It's a veritable sky party on the night of April 21, as 15–20 or even more Lyrid meteors shower down hourly upon the skies of Mother Earth. A new moon means dark skies, which will make the brightest shooting-star show in a while, according to the experts. Elsewhere in the sky, Mars and Saturn will make an appearance as well.
December brings us the Geminids, and January the Quadrantids. The Orionids grace our skies in October. But tonight belongs to the Lyrids, as Mother Earth whips through the orbiting remnants of comet Thatcher. Unlike those other showers and last year's Lyrids, there will be no moonlight to blot them out, so the viewing could be spectacular.
Never fear if clouds obscure the view: NASA will be there to guide you, with a live video feed from the space agency's all-sky camera network as well as a web chat, "Lyrids Up All Night," during which NASA astronomer Bill Cooke will discuss the meteor shower starting at 11:00 p.m.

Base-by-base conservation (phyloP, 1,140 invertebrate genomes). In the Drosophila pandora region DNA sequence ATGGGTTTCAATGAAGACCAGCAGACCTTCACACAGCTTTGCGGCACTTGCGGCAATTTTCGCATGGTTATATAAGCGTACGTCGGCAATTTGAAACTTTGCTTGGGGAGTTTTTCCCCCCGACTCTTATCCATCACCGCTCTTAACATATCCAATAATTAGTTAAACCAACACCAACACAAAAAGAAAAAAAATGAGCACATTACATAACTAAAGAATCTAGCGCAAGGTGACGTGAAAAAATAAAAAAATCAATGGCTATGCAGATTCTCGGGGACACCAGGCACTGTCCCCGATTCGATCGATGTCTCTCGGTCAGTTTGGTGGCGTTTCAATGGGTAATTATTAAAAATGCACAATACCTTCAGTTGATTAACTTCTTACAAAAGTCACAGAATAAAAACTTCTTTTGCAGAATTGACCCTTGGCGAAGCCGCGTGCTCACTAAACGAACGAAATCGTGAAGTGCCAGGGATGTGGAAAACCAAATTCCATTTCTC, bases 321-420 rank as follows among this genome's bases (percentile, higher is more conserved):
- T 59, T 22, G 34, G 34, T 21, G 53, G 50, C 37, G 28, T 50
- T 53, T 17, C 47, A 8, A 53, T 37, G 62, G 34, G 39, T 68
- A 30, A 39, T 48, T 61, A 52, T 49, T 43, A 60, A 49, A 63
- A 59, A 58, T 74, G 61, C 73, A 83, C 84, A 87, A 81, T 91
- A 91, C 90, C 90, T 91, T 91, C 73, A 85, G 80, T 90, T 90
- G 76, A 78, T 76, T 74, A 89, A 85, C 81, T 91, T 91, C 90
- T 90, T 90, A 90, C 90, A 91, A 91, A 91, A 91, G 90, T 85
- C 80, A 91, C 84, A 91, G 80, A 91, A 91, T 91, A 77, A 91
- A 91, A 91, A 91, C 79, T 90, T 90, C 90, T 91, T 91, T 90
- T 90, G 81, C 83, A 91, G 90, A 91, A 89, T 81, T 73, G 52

The Lyrids appear to emanate from the constellation Lyra, which will appear in the northeastern sky at midnight, according to Space.com. The shooting stars' peak activity will be around 1:30 a.m. Sunday morning.
To watch, Cooke told Space.com, allow your eyes 40 minutes to get acclimated to the darkness. Then, recline either in a lawn chair or on the ground, and gaze at the sky, not at the constellation, he said. The farther from the constellation the meteors are, the more they will show up and the longer their tails will be.
"So you don't want to look at Lyra," Cooke said. "You just want to lie on your back and look straight up. Take in as much sky as possible."
Remember, meteors hold great places in Native history and spiritual lore. The great leader Tecumseh himself was so named when a meteor shot across the sky as the newborn cried out.
To make things really interesting, NASA will attempt to photograph the meteors in 3-D—taking simultaneous shots "from ground stations, from a research balloon in the stratosphere, and from the space station," Cooke said in a NASA statement.
But that's not all. Mars and Saturn will be vying for our attention in the southeastern sky at dusk. Saturn will be visible all night, according to the Washington Post. Telescope views will yield the rings, which are at just the right angle from earth to be seen. The planet will be east/southeast after dusk and southerly at midnight in Virgo, the Post said.
Below, NASA talks about what makes the Lyrids so special.